Tuesday, January 28, 2014

Richard O'Meara (52 Ancestors - #2)

Only a short three years after the Emancipation Proclamation was signed by Abraham Lincoln in 1863, my great grandfather Richard O'Meara was born to Richard and Elizabeth (McAndrews) O'Meara in Halifax, Nova Scotia (196 West Halifax - F Ward 5). He was their oldest son.
Richard Jeremiah O'Meara
Richard, to me, seemed like he wanted his story told as I felt compelled to research him more than any other ancestor. He did have quite a story to tell! He had a sister Anne (Cremmins) born in 1869 and brother John in 1871. His father, believed to be a blacksmith, possibly died of heart disease around 1870 while his mother was expecting John. Elizabeth was listed in the 1871 Canadian census as widowed. Richard's life continued with the sad loss of his brother John in1873 followed by the loss of his mother in 1874. Uncle Charlie, my dad's brother, always had said his grandfather had told him that he and his sister Annie were orphaned. For a long time Richard was my "brick wall". Luckily with help of a genealogy friend, Liz Barnett, and a trip I made, Richard's story soon unfolded.

"Naturalization record shows Richard Jeremiah O'Meara arrived in the US at Portland, ME in 1876, he was almost certainly the little boy, Richard O'Marra, working for his board on a farm in Whitefield, Lincoln County, ME at the 1880 census." He must have done this until he enlisted in the US Cavalry.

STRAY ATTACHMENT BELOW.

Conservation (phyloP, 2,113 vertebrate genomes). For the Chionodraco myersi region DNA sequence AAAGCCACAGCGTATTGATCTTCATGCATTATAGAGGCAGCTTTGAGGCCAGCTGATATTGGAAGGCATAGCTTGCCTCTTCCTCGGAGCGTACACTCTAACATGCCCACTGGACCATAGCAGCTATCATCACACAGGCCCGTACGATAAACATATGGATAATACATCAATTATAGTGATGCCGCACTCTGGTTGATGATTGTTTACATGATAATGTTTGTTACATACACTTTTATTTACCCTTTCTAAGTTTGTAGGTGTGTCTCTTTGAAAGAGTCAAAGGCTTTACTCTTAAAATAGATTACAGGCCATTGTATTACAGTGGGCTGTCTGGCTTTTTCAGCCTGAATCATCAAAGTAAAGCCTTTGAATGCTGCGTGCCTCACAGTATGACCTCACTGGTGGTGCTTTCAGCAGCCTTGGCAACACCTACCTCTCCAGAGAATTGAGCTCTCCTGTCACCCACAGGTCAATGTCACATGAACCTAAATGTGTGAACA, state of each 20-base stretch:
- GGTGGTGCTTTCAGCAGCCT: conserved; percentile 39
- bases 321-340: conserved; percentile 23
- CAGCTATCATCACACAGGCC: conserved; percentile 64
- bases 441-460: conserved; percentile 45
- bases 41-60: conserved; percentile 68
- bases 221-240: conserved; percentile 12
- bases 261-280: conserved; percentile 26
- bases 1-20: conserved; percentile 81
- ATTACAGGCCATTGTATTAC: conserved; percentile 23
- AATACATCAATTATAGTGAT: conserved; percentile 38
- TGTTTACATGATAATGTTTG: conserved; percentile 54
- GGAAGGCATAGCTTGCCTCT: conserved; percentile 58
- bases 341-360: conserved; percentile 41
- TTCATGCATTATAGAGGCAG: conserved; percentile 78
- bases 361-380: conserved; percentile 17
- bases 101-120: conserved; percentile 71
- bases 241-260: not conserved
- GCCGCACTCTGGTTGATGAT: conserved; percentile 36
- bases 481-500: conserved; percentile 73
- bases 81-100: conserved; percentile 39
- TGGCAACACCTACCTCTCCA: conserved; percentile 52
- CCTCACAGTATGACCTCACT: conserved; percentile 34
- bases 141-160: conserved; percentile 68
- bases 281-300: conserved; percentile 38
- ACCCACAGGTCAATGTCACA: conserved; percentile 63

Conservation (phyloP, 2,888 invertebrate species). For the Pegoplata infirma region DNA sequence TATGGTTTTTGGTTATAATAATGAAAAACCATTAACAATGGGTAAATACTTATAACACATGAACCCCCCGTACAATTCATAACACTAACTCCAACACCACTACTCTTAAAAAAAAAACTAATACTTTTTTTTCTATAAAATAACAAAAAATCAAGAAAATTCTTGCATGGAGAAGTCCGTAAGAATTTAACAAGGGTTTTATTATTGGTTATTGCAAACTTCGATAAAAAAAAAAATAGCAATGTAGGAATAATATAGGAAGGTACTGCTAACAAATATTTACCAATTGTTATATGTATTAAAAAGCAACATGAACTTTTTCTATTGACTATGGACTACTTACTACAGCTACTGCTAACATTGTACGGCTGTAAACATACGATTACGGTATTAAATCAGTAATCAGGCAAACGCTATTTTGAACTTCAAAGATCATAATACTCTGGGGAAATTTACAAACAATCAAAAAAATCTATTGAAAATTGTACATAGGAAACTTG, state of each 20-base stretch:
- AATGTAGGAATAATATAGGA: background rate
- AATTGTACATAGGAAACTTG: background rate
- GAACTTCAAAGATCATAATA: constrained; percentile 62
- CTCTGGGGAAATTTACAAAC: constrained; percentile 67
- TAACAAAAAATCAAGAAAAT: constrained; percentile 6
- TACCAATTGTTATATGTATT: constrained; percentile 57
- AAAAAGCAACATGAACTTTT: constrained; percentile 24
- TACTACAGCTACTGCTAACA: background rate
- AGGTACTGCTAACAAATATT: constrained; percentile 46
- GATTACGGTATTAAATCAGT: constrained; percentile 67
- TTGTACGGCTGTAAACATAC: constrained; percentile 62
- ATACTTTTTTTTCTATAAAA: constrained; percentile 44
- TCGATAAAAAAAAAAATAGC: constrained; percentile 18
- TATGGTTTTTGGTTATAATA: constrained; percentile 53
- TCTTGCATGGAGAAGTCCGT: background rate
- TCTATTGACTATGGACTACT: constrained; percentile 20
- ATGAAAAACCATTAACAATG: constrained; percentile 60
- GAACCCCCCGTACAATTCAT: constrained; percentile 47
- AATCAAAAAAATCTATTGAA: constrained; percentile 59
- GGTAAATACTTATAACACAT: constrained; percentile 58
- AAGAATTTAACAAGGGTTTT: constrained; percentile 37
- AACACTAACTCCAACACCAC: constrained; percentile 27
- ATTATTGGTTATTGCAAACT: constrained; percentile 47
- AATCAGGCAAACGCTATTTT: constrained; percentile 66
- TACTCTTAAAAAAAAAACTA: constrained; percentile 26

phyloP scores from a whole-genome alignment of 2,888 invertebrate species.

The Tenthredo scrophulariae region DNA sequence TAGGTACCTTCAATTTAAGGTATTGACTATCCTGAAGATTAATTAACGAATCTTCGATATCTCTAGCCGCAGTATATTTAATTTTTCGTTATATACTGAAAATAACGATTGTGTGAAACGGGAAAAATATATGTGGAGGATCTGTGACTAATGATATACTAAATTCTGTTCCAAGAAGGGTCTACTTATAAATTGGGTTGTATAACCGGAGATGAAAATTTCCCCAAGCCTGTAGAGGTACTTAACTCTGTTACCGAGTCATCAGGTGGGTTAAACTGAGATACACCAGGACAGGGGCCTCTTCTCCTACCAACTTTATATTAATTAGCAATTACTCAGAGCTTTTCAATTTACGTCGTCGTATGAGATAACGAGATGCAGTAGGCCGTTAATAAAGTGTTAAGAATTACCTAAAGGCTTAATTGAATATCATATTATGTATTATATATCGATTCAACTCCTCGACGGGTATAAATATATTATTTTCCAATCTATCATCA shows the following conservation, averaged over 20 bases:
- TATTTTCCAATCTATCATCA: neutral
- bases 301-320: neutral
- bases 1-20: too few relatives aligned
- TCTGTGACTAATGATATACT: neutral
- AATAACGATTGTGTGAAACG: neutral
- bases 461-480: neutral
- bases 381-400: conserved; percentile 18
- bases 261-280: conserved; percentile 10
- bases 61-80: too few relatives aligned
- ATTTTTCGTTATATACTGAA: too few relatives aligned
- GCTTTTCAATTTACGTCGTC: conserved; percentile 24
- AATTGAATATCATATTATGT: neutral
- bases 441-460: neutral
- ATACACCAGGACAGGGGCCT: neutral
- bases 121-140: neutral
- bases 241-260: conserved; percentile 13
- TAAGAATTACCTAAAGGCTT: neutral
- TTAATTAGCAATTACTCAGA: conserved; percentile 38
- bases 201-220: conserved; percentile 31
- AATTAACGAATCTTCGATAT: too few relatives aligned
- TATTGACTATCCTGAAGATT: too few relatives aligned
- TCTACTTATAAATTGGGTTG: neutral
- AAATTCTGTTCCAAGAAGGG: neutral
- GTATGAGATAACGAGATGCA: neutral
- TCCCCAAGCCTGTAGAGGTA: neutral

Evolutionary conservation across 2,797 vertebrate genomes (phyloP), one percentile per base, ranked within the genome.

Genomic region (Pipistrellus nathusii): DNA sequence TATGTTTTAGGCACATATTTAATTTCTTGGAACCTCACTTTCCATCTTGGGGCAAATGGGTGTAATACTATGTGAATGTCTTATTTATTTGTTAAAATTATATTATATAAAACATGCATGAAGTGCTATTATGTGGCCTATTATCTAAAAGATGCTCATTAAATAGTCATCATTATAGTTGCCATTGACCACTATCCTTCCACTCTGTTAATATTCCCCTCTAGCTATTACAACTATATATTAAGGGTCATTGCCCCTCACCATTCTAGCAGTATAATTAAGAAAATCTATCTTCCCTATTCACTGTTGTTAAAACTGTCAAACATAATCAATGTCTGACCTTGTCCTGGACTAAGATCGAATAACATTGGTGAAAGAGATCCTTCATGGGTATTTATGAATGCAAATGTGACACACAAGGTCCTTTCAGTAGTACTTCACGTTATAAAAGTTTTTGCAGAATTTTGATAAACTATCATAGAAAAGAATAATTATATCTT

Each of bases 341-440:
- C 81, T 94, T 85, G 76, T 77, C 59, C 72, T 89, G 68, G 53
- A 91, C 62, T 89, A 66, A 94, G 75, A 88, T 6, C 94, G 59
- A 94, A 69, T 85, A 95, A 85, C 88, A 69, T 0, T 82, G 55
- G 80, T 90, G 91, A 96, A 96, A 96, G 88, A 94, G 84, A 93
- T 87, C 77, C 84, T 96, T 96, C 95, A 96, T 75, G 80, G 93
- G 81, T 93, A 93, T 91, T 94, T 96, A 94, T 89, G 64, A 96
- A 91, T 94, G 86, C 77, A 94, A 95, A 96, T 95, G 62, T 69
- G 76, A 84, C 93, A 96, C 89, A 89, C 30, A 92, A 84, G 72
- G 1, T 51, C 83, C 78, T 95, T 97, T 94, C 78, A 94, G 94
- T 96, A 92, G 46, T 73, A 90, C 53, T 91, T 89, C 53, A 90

On a trip to DC to visit my daughter at college I decided to stop off at the National Archives. Staff at the National Archives were helpful, but doubtful when I approached them to explain that family folk lore had my orphaned great grandfather from Halifax as having served in the American-Indian War. I certainly could only find a "Richard O'Marrow" with my search, so I too was doubtful. We looked him up on microfiche and sure enough I found him with a big note scribbled across his card "served as Richard O'Marrow". It was my lucky day!!
Richard Jeremiah's Pension paperwork stating he enlisted as Richard O'Marrow
Holding his file in my had, especially the original enlistment papers of February 14th 1884 that he personally signed as a young man, was emotional in a good way. Richard was in Troop M, 8th Regiment of Cavalry. According to Wikipedia, " In May 1888, the regiment prepared for the longest march ever taken by a cavalry regiment. With the increased number of settlers moving to the Northwest United States, the regiment was ordered to march more than 2,600 miles (4,200 km) to its new regimental headquarters located at Fort Meade, South Dakota and station at Fort Keogh, Montana. Some of its march was along the famous Santa Fe Trail in New Mexico, near which carvings on large boulders and trees still gives mute testimony of the troops on the longest of all trails." When he reinlisted in February, 1889 he was assigned to Company D, 5th Regiment of Infantry until 1897 when he was discharged. 

Richard's enlistment papers
Shortly after his discharge he married Sophia Farrenkopf and settled down to a great family of 3 boys, Richard, Joseph and Eugene and one little girl, Caroline. According to his grandson, Richard, he was a tall, kind man. He was hardworking and seemed to stay close to his children right up to his death in 1940. This young orphan made out pretty well in life!

Richard and Sophia's grave in St. Joseph's Cemetary, W. Roxbury, MA

Note: If Richard were alive today I would ask him if he knew why he couldn't stay with his sister after his mother passed. I would also like to ask him what it was like to march 2600 miles along the Santa Fe Trail to the Dakotas.

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